With over a thousand extensions, you might feel like a kid at a candy store with enough money to buy everything. There are so many extensions, it's almost overwhelming, especially when you can taste all the candy. And just like this kid, eating all the candy won't be so good for you. The trick is to use only the extensions that you actually want. Some have found that installing too many extensions can slow down your Firefox browsing experience. Luckily, it's as easy to remove as to add Firefox extensions.
Extensions: a snap to install (and uninstall).
Here, I'll show you a typical installation. I went to the Firefox Add-ons page and selected an Extension to install (in this case, something called Adblock, an extension that, well, blocks web ads).
Illustration 3: Adblock Extension
When I clicked on the “Install Now”, I was presented with the following:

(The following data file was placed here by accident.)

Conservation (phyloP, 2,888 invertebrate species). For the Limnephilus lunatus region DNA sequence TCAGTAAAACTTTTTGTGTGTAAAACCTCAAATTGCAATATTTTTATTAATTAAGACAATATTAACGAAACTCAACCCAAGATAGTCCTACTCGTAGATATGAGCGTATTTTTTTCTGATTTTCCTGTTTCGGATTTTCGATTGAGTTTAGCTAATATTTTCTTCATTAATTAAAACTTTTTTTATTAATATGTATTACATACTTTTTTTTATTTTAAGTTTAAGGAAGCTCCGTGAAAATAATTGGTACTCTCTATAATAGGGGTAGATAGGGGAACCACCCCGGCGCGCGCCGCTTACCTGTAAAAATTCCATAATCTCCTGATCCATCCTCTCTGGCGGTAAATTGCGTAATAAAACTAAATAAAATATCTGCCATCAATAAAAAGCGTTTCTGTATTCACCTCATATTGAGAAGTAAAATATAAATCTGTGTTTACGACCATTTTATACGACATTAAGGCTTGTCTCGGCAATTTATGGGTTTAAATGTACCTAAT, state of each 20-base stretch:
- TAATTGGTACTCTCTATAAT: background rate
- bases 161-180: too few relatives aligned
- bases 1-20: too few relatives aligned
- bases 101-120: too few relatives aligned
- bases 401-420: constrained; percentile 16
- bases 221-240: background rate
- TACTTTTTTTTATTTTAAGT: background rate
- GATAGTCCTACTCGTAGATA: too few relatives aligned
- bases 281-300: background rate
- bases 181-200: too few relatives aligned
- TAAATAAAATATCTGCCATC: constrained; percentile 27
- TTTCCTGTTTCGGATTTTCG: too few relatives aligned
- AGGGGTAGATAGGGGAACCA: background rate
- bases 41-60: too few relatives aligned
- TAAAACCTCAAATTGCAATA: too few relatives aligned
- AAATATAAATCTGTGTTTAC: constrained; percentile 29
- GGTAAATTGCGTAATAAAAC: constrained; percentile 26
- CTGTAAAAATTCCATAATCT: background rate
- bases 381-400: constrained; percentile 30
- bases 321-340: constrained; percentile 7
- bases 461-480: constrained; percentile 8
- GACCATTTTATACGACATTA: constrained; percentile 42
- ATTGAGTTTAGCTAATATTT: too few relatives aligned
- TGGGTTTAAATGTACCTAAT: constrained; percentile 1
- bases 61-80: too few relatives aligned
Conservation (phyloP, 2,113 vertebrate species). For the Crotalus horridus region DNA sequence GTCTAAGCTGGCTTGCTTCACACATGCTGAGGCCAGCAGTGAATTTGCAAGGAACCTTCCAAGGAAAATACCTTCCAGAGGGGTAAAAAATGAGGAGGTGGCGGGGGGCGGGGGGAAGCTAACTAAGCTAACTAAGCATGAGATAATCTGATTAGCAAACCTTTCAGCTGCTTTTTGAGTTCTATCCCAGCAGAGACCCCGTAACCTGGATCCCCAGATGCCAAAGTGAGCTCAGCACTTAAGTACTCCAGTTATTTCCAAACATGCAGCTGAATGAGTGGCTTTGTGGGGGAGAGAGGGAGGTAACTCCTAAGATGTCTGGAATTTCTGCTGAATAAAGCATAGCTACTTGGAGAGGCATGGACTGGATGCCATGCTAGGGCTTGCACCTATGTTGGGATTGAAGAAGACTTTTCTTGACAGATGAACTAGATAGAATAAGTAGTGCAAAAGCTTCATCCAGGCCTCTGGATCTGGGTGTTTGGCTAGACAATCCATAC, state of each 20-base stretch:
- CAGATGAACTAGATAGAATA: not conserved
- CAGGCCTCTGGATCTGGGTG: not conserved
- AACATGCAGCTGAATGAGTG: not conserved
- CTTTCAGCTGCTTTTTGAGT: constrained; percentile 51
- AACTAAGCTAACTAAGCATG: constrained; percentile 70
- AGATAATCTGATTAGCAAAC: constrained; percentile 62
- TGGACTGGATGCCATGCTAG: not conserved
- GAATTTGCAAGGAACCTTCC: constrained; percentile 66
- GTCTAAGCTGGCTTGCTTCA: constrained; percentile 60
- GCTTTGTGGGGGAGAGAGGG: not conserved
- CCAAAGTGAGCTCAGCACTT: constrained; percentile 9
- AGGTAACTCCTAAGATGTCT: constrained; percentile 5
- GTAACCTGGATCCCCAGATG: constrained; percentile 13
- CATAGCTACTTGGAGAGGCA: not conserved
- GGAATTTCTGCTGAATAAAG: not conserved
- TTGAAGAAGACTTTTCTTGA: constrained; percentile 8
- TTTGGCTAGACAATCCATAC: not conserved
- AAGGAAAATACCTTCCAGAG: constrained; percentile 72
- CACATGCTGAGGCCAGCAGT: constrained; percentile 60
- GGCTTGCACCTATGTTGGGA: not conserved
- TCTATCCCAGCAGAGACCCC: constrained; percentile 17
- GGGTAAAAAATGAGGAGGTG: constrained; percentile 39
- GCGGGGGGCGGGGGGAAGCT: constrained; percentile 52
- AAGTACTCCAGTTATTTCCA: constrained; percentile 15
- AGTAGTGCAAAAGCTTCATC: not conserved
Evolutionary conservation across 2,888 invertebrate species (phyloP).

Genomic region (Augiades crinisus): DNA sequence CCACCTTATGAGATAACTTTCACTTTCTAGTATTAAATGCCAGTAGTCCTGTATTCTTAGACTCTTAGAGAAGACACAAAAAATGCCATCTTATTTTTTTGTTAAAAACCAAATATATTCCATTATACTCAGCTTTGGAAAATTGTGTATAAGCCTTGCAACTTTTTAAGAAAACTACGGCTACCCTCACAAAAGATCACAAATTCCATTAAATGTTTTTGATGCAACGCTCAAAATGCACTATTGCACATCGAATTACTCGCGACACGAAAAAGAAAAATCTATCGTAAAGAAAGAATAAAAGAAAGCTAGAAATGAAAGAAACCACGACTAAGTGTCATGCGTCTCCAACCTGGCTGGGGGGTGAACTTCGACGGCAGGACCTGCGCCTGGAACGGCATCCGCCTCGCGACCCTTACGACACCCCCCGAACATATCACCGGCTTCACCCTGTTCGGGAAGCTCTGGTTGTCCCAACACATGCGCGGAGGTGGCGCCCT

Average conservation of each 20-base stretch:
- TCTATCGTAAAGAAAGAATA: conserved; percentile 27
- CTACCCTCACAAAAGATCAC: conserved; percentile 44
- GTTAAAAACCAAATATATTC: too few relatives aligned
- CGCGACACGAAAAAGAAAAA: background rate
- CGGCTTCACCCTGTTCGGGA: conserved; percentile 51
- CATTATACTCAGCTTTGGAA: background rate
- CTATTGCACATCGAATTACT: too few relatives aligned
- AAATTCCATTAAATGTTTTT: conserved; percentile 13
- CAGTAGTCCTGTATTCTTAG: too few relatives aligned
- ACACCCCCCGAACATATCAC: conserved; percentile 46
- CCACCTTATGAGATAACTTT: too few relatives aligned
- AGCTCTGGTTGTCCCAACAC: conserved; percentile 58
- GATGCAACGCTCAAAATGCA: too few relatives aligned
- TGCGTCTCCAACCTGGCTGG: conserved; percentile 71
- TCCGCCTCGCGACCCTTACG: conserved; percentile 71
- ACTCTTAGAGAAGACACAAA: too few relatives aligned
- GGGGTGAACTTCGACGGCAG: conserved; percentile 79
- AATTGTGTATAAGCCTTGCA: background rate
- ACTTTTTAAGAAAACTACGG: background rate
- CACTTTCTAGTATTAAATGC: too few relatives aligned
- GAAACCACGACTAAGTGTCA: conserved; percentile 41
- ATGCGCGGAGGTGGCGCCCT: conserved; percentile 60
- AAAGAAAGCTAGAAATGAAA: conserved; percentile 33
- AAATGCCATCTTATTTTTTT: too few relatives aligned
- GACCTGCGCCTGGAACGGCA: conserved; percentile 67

Illustration 4: Installing the Adblock extension
By clicking on the Install Now, the extension is installed into Firefox. Extensions usually comes into effect after restarting Firefox (just the browser, not the entire computer).
Illustration 5: Extension Manager - Uninstall button on the lower left
To uninstall, go to Tools, Extensions, highlight the extension you want to remove then click Uninstall.
Firefox Add-on Categories
To get you started, you can try browsing the “Recommended”, “Most Popular” and the “Highest Rated” lists. Or, you can browse by category. The categories include: Blogging, Bookmarks, Contacts, Developer Tools, Download Tools, Editing and Forms, Entertainment, Humor, Image Browsing, Kiosk Browsing, Languages, Message Reading, Miscellaneous, Navigation, News Reading, Privacy and Security, Search Tools, Tabbed Browsing, Web Annoyances, Website Integration, XUL Applications.
That's a big list.